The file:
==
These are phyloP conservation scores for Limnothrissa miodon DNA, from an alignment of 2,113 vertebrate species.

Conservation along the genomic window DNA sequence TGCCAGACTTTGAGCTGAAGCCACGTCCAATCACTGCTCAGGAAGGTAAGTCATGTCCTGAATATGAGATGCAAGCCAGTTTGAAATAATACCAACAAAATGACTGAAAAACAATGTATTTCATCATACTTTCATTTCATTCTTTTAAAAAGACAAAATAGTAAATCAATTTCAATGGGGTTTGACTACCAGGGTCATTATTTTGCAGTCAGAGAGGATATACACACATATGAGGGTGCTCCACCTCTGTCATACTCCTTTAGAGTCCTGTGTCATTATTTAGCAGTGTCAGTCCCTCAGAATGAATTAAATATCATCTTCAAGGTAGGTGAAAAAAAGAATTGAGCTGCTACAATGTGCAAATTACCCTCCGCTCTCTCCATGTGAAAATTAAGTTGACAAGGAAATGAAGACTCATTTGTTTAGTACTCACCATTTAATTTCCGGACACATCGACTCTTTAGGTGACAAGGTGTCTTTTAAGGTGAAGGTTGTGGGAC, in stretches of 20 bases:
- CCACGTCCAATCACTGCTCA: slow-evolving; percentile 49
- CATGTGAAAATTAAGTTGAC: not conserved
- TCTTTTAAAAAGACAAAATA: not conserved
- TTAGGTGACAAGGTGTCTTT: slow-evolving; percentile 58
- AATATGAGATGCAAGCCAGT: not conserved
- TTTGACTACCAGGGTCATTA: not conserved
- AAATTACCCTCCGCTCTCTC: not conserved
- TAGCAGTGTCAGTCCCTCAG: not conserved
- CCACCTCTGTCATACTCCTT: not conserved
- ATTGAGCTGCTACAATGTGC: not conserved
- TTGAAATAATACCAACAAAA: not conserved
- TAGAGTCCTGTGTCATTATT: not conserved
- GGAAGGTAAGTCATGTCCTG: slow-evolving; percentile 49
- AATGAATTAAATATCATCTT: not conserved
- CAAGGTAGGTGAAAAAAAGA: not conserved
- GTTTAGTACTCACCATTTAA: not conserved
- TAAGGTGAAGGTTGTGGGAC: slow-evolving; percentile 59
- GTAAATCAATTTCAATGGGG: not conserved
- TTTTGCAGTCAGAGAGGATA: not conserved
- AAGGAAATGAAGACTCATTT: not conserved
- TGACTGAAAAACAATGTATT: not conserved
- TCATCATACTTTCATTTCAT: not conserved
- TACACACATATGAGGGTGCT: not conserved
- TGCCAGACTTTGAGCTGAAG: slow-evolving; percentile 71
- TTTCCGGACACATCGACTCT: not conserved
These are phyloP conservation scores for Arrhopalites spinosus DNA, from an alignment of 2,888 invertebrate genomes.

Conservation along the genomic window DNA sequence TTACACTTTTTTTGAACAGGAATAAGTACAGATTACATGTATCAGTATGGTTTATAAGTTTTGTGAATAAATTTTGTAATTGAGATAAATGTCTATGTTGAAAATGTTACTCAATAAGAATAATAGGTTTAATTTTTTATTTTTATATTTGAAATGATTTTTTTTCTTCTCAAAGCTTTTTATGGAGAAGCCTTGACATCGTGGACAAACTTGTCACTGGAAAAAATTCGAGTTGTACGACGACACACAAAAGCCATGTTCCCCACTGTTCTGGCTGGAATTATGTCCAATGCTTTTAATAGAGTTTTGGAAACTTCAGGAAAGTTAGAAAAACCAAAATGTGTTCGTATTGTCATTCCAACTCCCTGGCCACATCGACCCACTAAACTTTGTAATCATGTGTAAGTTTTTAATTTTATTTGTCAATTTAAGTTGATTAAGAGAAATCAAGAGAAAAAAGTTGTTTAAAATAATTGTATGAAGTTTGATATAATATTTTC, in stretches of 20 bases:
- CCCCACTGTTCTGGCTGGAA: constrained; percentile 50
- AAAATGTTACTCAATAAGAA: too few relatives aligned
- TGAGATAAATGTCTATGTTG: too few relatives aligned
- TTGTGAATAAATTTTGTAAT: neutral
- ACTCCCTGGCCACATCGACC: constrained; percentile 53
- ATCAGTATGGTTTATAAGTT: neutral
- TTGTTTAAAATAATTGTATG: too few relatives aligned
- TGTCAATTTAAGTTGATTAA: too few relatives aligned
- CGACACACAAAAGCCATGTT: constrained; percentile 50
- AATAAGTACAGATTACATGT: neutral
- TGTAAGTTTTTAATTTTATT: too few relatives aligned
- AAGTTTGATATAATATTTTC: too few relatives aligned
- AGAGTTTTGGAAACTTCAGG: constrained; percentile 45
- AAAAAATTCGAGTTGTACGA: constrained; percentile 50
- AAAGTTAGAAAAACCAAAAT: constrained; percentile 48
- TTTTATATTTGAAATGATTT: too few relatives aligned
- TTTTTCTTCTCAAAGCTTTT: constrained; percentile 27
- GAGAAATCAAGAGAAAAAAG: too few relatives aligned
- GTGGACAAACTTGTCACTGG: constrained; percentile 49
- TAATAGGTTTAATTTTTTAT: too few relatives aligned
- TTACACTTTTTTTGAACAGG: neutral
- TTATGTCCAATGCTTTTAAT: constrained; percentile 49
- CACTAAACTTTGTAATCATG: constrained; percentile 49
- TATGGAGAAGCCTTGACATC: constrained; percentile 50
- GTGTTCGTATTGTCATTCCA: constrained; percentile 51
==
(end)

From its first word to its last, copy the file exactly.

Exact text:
These are phyloP conservation scores for Limnothrissa miodon DNA, from an alignment of 2,113 vertebrate species.

Conservation along the genomic window DNA sequence TGCCAGACTTTGAGCTGAAGCCACGTCCAATCACTGCTCAGGAAGGTAAGTCATGTCCTGAATATGAGATGCAAGCCAGTTTGAAATAATACCAACAAAATGACTGAAAAACAATGTATTTCATCATACTTTCATTTCATTCTTTTAAAAAGACAAAATAGTAAATCAATTTCAATGGGGTTTGACTACCAGGGTCATTATTTTGCAGTCAGAGAGGATATACACACATATGAGGGTGCTCCACCTCTGTCATACTCCTTTAGAGTCCTGTGTCATTATTTAGCAGTGTCAGTCCCTCAGAATGAATTAAATATCATCTTCAAGGTAGGTGAAAAAAAGAATTGAGCTGCTACAATGTGCAAATTACCCTCCGCTCTCTCCATGTGAAAATTAAGTTGACAAGGAAATGAAGACTCATTTGTTTAGTACTCACCATTTAATTTCCGGACACATCGACTCTTTAGGTGACAAGGTGTCTTTTAAGGTGAAGGTTGTGGGAC, in stretches of 20 bases:
- CCACGTCCAATCACTGCTCA: slow-evolving; percentile 49
- CATGTGAAAATTAAGTTGAC: not conserved
- TCTTTTAAAAAGACAAAATA: not conserved
- TTAGGTGACAAGGTGTCTTT: slow-evolving; percentile 58
- AATATGAGATGCAAGCCAGT: not conserved
- TTTGACTACCAGGGTCATTA: not conserved
- AAATTACCCTCCGCTCTCTC: not conserved
- TAGCAGTGTCAGTCCCTCAG: not conserved
- CCACCTCTGTCATACTCCTT: not conserved
- ATTGAGCTGCTACAATGTGC: not conserved
- TTGAAATAATACCAACAAAA: not conserved
- TAGAGTCCTGTGTCATTATT: not conserved
- GGAAGGTAAGTCATGTCCTG: slow-evolving; percentile 49
- AATGAATTAAATATCATCTT: not conserved
- CAAGGTAGGTGAAAAAAAGA: not conserved
- GTTTAGTACTCACCATTTAA: not conserved
- TAAGGTGAAGGTTGTGGGAC: slow-evolving; percentile 59
- GTAAATCAATTTCAATGGGG: not conserved
- TTTTGCAGTCAGAGAGGATA: not conserved
- AAGGAAATGAAGACTCATTT: not conserved
- TGACTGAAAAACAATGTATT: not conserved
- TCATCATACTTTCATTTCAT: not conserved
- TACACACATATGAGGGTGCT: not conserved
- TGCCAGACTTTGAGCTGAAG: slow-evolving; percentile 71
- TTTCCGGACACATCGACTCT: not conserved
These are phyloP conservation scores for Arrhopalites spinosus DNA, from an alignment of 2,888 invertebrate genomes.

Conservation along the genomic window DNA sequence TTACACTTTTTTTGAACAGGAATAAGTACAGATTACATGTATCAGTATGGTTTATAAGTTTTGTGAATAAATTTTGTAATTGAGATAAATGTCTATGTTGAAAATGTTACTCAATAAGAATAATAGGTTTAATTTTTTATTTTTATATTTGAAATGATTTTTTTTCTTCTCAAAGCTTTTTATGGAGAAGCCTTGACATCGTGGACAAACTTGTCACTGGAAAAAATTCGAGTTGTACGACGACACACAAAAGCCATGTTCCCCACTGTTCTGGCTGGAATTATGTCCAATGCTTTTAATAGAGTTTTGGAAACTTCAGGAAAGTTAGAAAAACCAAAATGTGTTCGTATTGTCATTCCAACTCCCTGGCCACATCGACCCACTAAACTTTGTAATCATGTGTAAGTTTTTAATTTTATTTGTCAATTTAAGTTGATTAAGAGAAATCAAGAGAAAAAAGTTGTTTAAAATAATTGTATGAAGTTTGATATAATATTTTC, in stretches of 20 bases:
- CCCCACTGTTCTGGCTGGAA: constrained; percentile 50
- AAAATGTTACTCAATAAGAA: too few relatives aligned
- TGAGATAAATGTCTATGTTG: too few relatives aligned
- TTGTGAATAAATTTTGTAAT: neutral
- ACTCCCTGGCCACATCGACC: constrained; percentile 53
- ATCAGTATGGTTTATAAGTT: neutral
- TTGTTTAAAATAATTGTATG: too few relatives aligned
- TGTCAATTTAAGTTGATTAA: too few relatives aligned
- CGACACACAAAAGCCATGTT: constrained; percentile 50
- AATAAGTACAGATTACATGT: neutral
- TGTAAGTTTTTAATTTTATT: too few relatives aligned
- AAGTTTGATATAATATTTTC: too few relatives aligned
- AGAGTTTTGGAAACTTCAGG: constrained; percentile 45
- AAAAAATTCGAGTTGTACGA: constrained; percentile 50
- AAAGTTAGAAAAACCAAAAT: constrained; percentile 48
- TTTTATATTTGAAATGATTT: too few relatives aligned
- TTTTTCTTCTCAAAGCTTTT: constrained; percentile 27
- GAGAAATCAAGAGAAAAAAG: too few relatives aligned
- GTGGACAAACTTGTCACTGG: constrained; percentile 49
- TAATAGGTTTAATTTTTTAT: too few relatives aligned
- TTACACTTTTTTTGAACAGG: neutral
- TTATGTCCAATGCTTTTAAT: constrained; percentile 49
- CACTAAACTTTGTAATCATG: constrained; percentile 49
- TATGGAGAAGCCTTGACATC: constrained; percentile 50
- GTGTTCGTATTGTCATTCCA: constrained; percentile 51